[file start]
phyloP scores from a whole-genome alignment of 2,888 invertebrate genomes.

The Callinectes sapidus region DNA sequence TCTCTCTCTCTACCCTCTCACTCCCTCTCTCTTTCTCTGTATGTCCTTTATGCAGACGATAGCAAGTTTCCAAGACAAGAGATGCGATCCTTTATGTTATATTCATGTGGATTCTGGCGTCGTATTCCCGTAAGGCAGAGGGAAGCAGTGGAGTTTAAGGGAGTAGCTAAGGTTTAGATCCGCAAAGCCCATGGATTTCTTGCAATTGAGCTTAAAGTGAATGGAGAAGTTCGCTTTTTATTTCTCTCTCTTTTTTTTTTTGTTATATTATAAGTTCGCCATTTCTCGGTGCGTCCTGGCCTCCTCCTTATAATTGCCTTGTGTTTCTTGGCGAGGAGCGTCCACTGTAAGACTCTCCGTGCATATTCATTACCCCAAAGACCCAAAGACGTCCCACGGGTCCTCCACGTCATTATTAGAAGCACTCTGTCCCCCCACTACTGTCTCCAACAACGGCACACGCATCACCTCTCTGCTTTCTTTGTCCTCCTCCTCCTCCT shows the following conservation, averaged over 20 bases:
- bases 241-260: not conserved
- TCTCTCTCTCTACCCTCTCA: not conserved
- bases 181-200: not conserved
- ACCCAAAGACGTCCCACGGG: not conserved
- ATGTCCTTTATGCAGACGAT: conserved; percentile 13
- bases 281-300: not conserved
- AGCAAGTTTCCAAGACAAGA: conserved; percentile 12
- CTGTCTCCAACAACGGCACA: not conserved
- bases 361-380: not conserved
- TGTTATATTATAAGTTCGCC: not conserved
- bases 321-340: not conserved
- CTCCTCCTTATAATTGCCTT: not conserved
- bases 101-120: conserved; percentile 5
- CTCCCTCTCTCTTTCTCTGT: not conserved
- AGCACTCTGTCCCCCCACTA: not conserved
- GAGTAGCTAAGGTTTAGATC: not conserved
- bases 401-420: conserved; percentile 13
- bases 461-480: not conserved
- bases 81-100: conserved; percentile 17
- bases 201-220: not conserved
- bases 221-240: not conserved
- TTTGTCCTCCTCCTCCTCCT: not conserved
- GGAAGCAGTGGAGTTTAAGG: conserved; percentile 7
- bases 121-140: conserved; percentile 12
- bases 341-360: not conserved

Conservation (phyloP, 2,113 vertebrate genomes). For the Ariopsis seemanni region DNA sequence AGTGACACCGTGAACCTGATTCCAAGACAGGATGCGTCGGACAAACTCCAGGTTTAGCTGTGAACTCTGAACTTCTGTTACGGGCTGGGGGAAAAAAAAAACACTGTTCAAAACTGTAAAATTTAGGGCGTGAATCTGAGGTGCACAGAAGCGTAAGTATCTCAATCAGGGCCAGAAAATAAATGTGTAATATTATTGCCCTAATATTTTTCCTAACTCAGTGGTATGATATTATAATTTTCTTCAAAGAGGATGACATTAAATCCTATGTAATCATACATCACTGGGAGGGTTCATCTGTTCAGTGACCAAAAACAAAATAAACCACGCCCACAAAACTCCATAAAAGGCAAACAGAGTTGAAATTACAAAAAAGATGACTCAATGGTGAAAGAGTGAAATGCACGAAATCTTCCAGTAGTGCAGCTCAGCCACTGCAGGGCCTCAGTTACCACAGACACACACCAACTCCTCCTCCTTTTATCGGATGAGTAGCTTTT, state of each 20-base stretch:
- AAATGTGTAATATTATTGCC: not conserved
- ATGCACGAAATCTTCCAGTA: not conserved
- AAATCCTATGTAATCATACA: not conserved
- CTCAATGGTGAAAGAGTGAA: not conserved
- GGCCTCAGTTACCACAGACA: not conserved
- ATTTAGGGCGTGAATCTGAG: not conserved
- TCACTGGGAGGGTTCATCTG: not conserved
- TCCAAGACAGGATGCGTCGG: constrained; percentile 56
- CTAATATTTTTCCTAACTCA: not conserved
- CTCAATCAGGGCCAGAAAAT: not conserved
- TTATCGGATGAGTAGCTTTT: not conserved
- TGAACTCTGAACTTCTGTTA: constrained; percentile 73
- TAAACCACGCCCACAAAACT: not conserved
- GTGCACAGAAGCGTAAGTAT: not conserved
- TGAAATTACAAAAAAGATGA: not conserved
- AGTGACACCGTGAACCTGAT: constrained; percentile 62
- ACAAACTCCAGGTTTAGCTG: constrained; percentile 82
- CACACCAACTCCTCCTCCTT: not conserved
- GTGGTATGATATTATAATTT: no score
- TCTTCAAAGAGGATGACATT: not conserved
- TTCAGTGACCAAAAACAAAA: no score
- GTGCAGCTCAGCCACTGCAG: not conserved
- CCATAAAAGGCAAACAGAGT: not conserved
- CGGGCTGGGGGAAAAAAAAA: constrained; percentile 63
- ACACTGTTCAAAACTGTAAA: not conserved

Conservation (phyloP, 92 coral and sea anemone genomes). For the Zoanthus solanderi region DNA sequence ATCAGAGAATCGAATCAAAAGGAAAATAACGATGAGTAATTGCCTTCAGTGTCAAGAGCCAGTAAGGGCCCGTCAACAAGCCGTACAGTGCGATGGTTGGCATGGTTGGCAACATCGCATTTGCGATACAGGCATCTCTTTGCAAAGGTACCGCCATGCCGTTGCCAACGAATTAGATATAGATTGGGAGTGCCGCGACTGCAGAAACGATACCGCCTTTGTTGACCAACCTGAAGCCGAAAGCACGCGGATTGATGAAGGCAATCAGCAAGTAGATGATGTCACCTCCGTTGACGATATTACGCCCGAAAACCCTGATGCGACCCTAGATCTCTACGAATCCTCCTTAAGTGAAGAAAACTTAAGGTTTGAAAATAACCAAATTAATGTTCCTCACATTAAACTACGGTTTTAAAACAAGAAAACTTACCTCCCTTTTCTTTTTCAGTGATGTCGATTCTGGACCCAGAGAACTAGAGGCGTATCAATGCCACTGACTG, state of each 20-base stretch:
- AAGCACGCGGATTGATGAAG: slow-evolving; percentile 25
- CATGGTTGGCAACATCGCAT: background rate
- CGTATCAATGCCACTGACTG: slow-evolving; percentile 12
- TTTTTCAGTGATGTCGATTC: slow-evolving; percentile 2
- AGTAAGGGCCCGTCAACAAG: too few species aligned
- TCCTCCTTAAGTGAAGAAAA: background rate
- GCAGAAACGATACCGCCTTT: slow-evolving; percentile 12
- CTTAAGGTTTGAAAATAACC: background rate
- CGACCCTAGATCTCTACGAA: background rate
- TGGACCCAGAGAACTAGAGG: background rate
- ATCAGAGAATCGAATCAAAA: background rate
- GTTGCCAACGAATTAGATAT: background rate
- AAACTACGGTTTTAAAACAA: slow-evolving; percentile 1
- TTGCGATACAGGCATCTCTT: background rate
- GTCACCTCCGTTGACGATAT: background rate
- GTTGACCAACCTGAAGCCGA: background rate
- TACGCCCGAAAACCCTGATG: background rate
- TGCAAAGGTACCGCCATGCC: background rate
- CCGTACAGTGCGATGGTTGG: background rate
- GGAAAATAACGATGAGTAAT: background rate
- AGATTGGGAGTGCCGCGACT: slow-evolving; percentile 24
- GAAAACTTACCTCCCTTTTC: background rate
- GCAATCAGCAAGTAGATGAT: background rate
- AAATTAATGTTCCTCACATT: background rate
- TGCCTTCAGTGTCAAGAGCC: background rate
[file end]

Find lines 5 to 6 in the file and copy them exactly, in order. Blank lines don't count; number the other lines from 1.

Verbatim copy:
- bases 181-200: not conserved
- ACCCAAAGACGTCCCACGGG: not conserved